fredag 20 maj 2011

Monstrosity of Quantum Mechanics

Schrödinger trying to slay the many-headed monster of the wave function (assisted by Einstein) however without success.

Basically, classical physics is Newtonian mechanics and modern physics is quantum mechanics.

Quantum mechanics is supposed to be described by Schrödinger's equation, worshipped by modern physicists. The equation was formulated by Erwin Schrödinger in 1925 seeking an equation with wave-like solutions called wave functions describing the dynamics of atoms and molecules resulting from an interplay of positive kernels and negative electrons under attractive and repulsive electric Coulomb forces. Nothing strange in principle, but what Schrödinger had created showed to be nothing but a Monster.

Monster? Why? Well, the wave function for the simplest case of the Hydrogen atom with one electron depends on 3 space coordinates and and time, but the wave function for an atom with N electrons depends on 3N space coordinates (and time), which makes it into a Many-Headed Monster beyond direct physical interpretation:
  • Instead of describing an actuality in 3 space dimensions, the wave function describes all possibilities
  • Instead of describing a specific actual sequence of 1000 coin flips, the wave function describes the 2^1000, much more than 10^100 = googol, possible sequences of coin flips.
  • Instead of describing the life of one specific actual human being, it describes the lives of all possible human beings.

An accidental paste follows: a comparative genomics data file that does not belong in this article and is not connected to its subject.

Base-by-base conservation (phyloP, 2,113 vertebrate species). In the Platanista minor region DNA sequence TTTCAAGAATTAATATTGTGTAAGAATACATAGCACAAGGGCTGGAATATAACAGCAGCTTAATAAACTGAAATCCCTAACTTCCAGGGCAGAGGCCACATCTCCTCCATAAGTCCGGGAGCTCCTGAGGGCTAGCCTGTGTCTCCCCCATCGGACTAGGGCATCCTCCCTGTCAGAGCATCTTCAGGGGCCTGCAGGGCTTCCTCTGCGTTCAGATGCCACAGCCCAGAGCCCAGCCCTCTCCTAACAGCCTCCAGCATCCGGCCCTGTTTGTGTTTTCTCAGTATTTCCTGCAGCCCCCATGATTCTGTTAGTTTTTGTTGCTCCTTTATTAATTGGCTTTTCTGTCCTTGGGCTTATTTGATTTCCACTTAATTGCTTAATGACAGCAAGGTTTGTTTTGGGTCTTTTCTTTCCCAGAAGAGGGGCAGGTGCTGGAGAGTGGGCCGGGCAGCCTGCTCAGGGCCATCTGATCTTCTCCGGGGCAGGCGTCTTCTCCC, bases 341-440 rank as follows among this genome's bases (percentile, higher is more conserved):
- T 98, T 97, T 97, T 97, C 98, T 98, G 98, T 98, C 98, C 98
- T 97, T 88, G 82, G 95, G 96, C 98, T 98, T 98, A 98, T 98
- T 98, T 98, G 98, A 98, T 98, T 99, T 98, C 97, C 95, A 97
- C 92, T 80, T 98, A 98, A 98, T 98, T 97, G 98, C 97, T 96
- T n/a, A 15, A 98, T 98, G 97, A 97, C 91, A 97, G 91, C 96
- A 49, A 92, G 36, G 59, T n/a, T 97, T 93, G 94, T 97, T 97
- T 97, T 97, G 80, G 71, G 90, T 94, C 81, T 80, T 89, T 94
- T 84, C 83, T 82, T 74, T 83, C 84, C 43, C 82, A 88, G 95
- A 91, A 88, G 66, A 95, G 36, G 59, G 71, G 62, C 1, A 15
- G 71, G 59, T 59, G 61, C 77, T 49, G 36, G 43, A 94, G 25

As soon as Schrödinger understood that he had created a scientific monster, he tried to kill it but failed and then he withdrew from physics, while the Monster captured the minds of all the modern physicists (except Einstein's) who quickly formed a whole army under the leadership of Niels Bohr and his Copenhagen Interpretation of the wave function as a probability distribution of all possibilites.

To get from possibility to actuality, the idea of collapse of the wave-function was invented,
a Monstrous Idea to handle a Monster. Before collapse the Schrödinger Cat in the box would be in a state of superposition of alive and dead with all possibilities still present, and only upon opening of the box and inspection, would the Cat collapse into an actuality as alive or dead.

This Monstrous Idea has led modern physics into an endless desert of Multiverses and Many-Worlds of all possibilities. A recent contribution to this monstrosity is the
The Multiverse Interpretation of Quantum Mechanics by Raphael Bousso and Leonard Susskind:
  • We argue that the many-worlds of quantum mechanics and the many worlds of the multiverse are the same thing, and that the multiverse is necessary to give exact operational meaning to probabilistic predictions from quantum mechanics. Decoherence - the modern version of wave-function collapse - is subjective in that it depends on the choice of a set of unmonitored degrees of freedom, the "environment".
Read and try to understand where physics is today...

For a new approach without monsters, see Many-Minds Quantum Mechanics based on a different non-linear version of the Schrödinger equation as a coupled system of one-particle three-dimensional equations.

The thesis of Hugh Everett III behind the many-worlds interpretation exhibits the difficulties or rather monstrosities of the usual scalar linear multidimensional version of Schrödinger's equation. We will return to Everett's thesis in search of a connection between many-minds and many-worlds physics. Since we all have different conceptions of the world, maybe we in fact live in a many-worlds universe, one for each mind. Of course, the following questions then comes up: What is a mind and how many are there?

Another monstrosity perturbing the minds of many modern physicists is the Greenhouse Gas Effect, but there are some physicists fighting this monster, as e g William Happer: The Truth about Greenhouse Gases referring to Charles Mackay's Extraordinary Popular Delusions and the Madness of Crowds first published in 1841.

The development of modern physics into monstrosity is described in Dr Faustus of Modern Physics.

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